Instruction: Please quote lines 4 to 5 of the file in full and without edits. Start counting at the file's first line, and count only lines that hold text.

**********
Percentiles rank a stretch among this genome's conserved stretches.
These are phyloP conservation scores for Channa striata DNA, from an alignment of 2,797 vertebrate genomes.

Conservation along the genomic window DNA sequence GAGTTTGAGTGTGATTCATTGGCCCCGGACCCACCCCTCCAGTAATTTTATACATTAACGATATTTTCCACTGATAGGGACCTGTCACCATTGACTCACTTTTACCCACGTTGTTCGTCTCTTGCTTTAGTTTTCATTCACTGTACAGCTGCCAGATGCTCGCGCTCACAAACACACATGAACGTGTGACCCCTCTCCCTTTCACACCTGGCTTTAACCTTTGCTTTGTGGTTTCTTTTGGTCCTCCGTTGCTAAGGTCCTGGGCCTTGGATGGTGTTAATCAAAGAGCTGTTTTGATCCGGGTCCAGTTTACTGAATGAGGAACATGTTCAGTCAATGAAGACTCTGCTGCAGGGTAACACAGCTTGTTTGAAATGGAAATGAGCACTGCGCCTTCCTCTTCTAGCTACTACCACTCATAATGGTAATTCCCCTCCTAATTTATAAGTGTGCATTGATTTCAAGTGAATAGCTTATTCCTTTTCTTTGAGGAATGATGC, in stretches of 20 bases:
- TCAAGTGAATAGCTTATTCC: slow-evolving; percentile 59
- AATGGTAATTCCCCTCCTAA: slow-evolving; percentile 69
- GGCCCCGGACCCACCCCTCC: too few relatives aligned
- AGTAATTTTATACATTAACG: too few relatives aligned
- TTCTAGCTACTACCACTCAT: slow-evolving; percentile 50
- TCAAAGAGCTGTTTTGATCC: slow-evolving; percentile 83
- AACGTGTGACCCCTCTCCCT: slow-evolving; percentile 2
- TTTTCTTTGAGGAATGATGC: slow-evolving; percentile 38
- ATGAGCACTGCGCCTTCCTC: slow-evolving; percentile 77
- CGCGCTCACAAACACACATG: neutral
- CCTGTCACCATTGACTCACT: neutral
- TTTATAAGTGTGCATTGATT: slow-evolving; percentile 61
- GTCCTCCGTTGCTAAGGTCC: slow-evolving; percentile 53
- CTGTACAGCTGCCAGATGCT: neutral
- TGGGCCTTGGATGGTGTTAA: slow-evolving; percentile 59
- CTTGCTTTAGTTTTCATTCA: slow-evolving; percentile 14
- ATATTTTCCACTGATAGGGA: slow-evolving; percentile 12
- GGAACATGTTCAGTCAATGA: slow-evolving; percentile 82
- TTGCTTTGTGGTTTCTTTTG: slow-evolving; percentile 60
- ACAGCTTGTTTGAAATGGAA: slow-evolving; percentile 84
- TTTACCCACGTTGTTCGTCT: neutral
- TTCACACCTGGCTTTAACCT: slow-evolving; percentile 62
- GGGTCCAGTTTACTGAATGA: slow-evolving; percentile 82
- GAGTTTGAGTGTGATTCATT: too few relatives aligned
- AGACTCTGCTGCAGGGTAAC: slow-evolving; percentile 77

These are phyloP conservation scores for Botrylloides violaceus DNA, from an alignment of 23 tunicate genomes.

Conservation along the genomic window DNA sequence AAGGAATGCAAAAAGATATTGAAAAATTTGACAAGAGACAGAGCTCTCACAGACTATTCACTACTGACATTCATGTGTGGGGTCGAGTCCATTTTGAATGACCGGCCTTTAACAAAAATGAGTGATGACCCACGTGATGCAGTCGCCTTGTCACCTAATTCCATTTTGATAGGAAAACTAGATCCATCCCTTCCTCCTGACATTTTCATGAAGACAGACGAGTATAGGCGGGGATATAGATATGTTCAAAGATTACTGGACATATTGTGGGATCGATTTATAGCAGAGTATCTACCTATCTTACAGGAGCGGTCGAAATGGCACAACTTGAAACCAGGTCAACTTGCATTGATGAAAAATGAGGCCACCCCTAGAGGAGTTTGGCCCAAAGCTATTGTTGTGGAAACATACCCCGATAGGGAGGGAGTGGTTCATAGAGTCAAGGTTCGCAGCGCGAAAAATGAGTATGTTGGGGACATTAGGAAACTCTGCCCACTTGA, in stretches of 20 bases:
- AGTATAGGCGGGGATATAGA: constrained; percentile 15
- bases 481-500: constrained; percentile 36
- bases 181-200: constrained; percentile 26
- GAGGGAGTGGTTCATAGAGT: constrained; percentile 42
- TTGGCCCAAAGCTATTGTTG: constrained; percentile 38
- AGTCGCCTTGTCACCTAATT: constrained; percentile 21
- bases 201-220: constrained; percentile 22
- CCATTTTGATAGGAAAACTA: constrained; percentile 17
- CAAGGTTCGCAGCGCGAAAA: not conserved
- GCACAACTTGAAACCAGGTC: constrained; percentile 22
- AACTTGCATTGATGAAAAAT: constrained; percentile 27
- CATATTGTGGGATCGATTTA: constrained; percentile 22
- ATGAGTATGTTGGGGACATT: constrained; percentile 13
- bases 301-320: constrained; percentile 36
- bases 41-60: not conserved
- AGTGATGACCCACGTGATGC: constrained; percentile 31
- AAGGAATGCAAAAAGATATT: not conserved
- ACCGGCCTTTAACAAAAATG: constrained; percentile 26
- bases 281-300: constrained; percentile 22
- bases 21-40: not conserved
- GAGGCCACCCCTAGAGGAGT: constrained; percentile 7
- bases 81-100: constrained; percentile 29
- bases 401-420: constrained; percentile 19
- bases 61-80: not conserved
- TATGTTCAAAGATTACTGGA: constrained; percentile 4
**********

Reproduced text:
- TCAAGTGAATAGCTTATTCC: slow-evolving; percentile 59
- AATGGTAATTCCCCTCCTAA: slow-evolving; percentile 69